It is a good feeling to relax and appreciate the world as it is, and enjoy what is right in front of you. But, soon enough, the world comes knocking.
That's a clever technique to have that picture to remind you to practice gratitude and stoic exercises.

I think as humans we can all relate to the endless insatiation you describe, and the frustrating paradox of setting one's goal as to not have targets or goals, to eliminate desire entirely. What works for me is to remember that transcendence is not equal to elimination. Being brave (i.e. transcending fear) is not the same as being fearless; in fact, quite the opposite: without fear, bravery becomes impossible if not meaningless. Likewise, I would not recommend seeking to eliminate desire entirely, namely since that seems impossible. In fact, I suspect it is that impossibility to which Nietzsche referred when he wrote that to live is to suffer but to survive is to find meaning in the suffering. To be alive is to be at war, war against death and war to fulfill the desires of an insatiable vessel that at some level never thinks the figurative grass is green enough and always wants to chase yet greener grass. The goal thus cannot be to eliminate such endless desire and the endless journey to ever-more new targets and goals created by an insatiable human mind in an insatiable human body. Instead, one can--if one truly wants to--transcend those desires. If desire (and fear, pain, anger, jealousy, etc.) is like water, and the opposite of inner peace is like drowning, then transcendence is like learning to swim, not draining the ocean and getting rid of the water.

One thing that helps me is to look at my human mind's creation of new goals and the chasing of the goals as a game. Then, the endless creation of new missions becomes a blessing, an endless opportunity to keep playing the game. In other words, enjoy the endless journey and treat the ever-changing destination as a play pretend goal, like a temporary star in the to use to give direction to our spiritually enjoyable endless journey at that moment.


***
LuckyR wrote: April 14th, 2021, 1:04 am We are all wealthy in technology and possessions, from a historical perspective. We are not all wealthy from a free time and security viewpoint. In fact with the decline of the middle class recently, it could be argued that we are less wealthy than we have been recently.
My understanding is that the vast majority of humans that have ever lived up to now have had near-zero if not zero free time. They would work all day, be it on a farm, or hunting and gathering. Many were literal slaves. Many were more like slaves to nature, and had to fight 16+ hours a day just to have enough food to eat, many failing and starving to death despite great effort. Presumably, most of historical human life is best epitomized by the TV show "Naked and Afraid", which I often watch with my family, sitting on our coach, clothed. My kids really like the show, especially the XL version.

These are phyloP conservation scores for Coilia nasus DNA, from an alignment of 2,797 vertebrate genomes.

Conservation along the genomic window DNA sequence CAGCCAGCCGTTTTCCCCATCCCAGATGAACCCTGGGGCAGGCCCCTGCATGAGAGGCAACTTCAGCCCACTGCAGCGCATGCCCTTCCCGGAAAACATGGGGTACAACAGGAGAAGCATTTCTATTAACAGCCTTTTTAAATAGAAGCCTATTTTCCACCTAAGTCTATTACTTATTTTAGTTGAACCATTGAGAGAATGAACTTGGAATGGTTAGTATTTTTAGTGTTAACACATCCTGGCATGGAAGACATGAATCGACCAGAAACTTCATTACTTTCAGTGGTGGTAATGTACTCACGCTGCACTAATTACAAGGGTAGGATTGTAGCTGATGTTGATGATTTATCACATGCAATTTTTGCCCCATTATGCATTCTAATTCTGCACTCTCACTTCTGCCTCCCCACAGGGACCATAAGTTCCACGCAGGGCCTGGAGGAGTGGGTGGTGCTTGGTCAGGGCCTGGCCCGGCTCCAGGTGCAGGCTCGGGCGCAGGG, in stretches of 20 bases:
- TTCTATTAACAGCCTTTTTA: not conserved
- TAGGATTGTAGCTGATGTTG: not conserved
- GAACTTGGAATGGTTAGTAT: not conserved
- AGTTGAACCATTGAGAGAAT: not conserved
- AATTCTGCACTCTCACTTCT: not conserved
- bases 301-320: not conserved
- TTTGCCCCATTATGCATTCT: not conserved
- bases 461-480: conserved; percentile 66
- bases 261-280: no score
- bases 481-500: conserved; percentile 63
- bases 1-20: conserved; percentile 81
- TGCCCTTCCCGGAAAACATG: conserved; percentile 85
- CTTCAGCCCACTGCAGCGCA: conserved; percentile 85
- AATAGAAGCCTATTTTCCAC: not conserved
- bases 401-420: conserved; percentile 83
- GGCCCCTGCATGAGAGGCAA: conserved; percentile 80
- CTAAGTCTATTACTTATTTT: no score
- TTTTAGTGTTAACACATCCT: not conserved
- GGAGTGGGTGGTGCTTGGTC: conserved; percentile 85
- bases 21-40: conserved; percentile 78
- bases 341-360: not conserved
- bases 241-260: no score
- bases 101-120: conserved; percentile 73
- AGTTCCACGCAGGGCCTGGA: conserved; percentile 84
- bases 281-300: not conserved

LuckyR wrote: April 14th, 2021, 1:04 am As to my personal gratitude, I am very grateful for all that I have, most of which is not wealth related. If one has experience with those in serious trouble, one should develop a sense of perspective on just how bad things can get, and thus be grateful to not have to deal with such things.
That's a great outlook. ANd you are wise to reference that there is much for which to be grateful and/or feel lucky besides material wealth and luxuries, such as physical health or the birth of a beloved child, just to name two of countless examples. :)

Sculptor1 wrote: April 14th, 2021, 7:20 am
Scott wrote: April 13th, 2021, 5:43 pm
Scott wrote: April 13th, 2021, 1:03 pm I bet you reading this are richer than most of the humans who have ever lived, present or past, in terms of your wealth measured by luxury and material comforts such as the bigness and durability of your house, the size and fluffiness of your bed, whether you have gone a day without eating at all because you literally didn't have food, and whether you have a working toilet.

Am I right about you? Or did I lose this bet?

If I'm right, are you grateful? Are you so very grateful?
Sculptor1 wrote: April 13th, 2021, 3:48 pm Grateful to whom?
Scott wrote: April 13th, 2021, 4:05 pm